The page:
If the script feels right, but doesn’t necessarily fit the style she is looking for, Gómez will also promote it to friends in the industry. “If I’m excited about a voice or a new writer, I will share it as much as I can. Whenever I catch up with friends in the industry, one of the first things we ask is, ‘Who are you reading? What’s exciting? Why haven’t I heard about this screenwriter?’”

Common script notes she gives include clarity and also show versus tell, or “We want to experience the story rather than be told it. The emotion and the experience needs to be on the page. I think each genre has specific conventions, but TV has the most conventions that you have to hit for it to work. There’s a structure you have to have, but in my opinion, the more unique a story, the more universal. Be as specific as you can and push your personal story and your personal experience out there because it will feel authentic.”

“There’s a misconception that Latina stories are always culture stories. Up-and-coming writers in the Latina space are no different than African-American or Asian-American stories. The experiences are endless. The ethnicity or background for a character is only the texture for the story, but the character journeys tend to be similar.”

Writer Relationships

“I gravitate towards my own taste, but if I come across something where I love the writing and the world, I will keep the writer in mind and try to meet them in a general meeting. If we find a writer we like, we will keep them in mind for a project we’re developing internally.”

Gomez’s overall view of the industry is that TV can now showcase more authentic stories. The industry is “taking chances on creators from different backgrounds, which we haven’t really done before. I think that’s exciting and there are certain things you can see coming to TV that highlight problems in our society. This is true with network shows dealing with racism, like Black-ish or The Carmichael Show.”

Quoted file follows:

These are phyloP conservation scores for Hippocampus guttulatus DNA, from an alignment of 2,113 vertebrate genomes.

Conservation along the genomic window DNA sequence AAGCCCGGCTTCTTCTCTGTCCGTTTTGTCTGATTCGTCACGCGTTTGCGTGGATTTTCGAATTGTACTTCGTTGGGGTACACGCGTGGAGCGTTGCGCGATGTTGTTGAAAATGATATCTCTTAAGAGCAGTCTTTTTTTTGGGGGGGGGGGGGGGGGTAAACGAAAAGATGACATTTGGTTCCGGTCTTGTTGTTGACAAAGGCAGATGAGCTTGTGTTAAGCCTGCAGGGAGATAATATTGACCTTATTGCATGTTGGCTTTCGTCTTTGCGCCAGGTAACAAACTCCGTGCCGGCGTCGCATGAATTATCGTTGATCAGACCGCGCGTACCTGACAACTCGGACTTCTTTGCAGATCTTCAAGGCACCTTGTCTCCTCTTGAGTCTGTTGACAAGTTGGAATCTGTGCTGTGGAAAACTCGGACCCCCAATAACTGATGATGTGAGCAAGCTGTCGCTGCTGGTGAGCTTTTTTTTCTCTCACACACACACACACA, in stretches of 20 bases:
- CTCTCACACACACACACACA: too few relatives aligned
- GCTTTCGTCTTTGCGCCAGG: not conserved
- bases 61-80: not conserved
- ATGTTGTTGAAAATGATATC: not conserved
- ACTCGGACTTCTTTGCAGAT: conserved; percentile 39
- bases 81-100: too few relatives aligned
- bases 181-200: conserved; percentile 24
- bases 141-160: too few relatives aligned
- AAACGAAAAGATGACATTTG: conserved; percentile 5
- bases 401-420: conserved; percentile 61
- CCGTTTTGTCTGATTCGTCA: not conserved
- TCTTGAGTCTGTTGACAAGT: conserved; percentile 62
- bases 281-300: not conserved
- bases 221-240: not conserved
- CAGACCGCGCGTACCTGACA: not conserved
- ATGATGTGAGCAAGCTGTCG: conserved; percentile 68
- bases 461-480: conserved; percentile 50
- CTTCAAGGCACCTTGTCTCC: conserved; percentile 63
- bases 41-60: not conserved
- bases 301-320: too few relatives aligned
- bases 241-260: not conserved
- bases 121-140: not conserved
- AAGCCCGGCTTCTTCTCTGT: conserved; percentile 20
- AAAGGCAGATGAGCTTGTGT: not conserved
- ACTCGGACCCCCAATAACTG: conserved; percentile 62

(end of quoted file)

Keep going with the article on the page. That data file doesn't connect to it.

The major benefit of having many new writing voices on television is “spreading different ideas” and “showing a different perspective.” She also said great television can entertain, inform, and highlight these aspects of societal change. “The priority for each network is entertainment, but if you have a story that’s compelling, eventually the volume behind it, or what the writer is trying to say, will come through.”

Montserrat Gómez gave her final pieces of advice to aspiring TV writers. “Aspiring writers should go back to their experiences. They should go back to what they know. What characters do you know around you? Find your inspiration there. Then, keep writing. Every script will get a little bit better than the last one. We’re a character-based company and TV is a character-based media. Find fascinating characters with an interesting point-of-view.”

Brock Swinson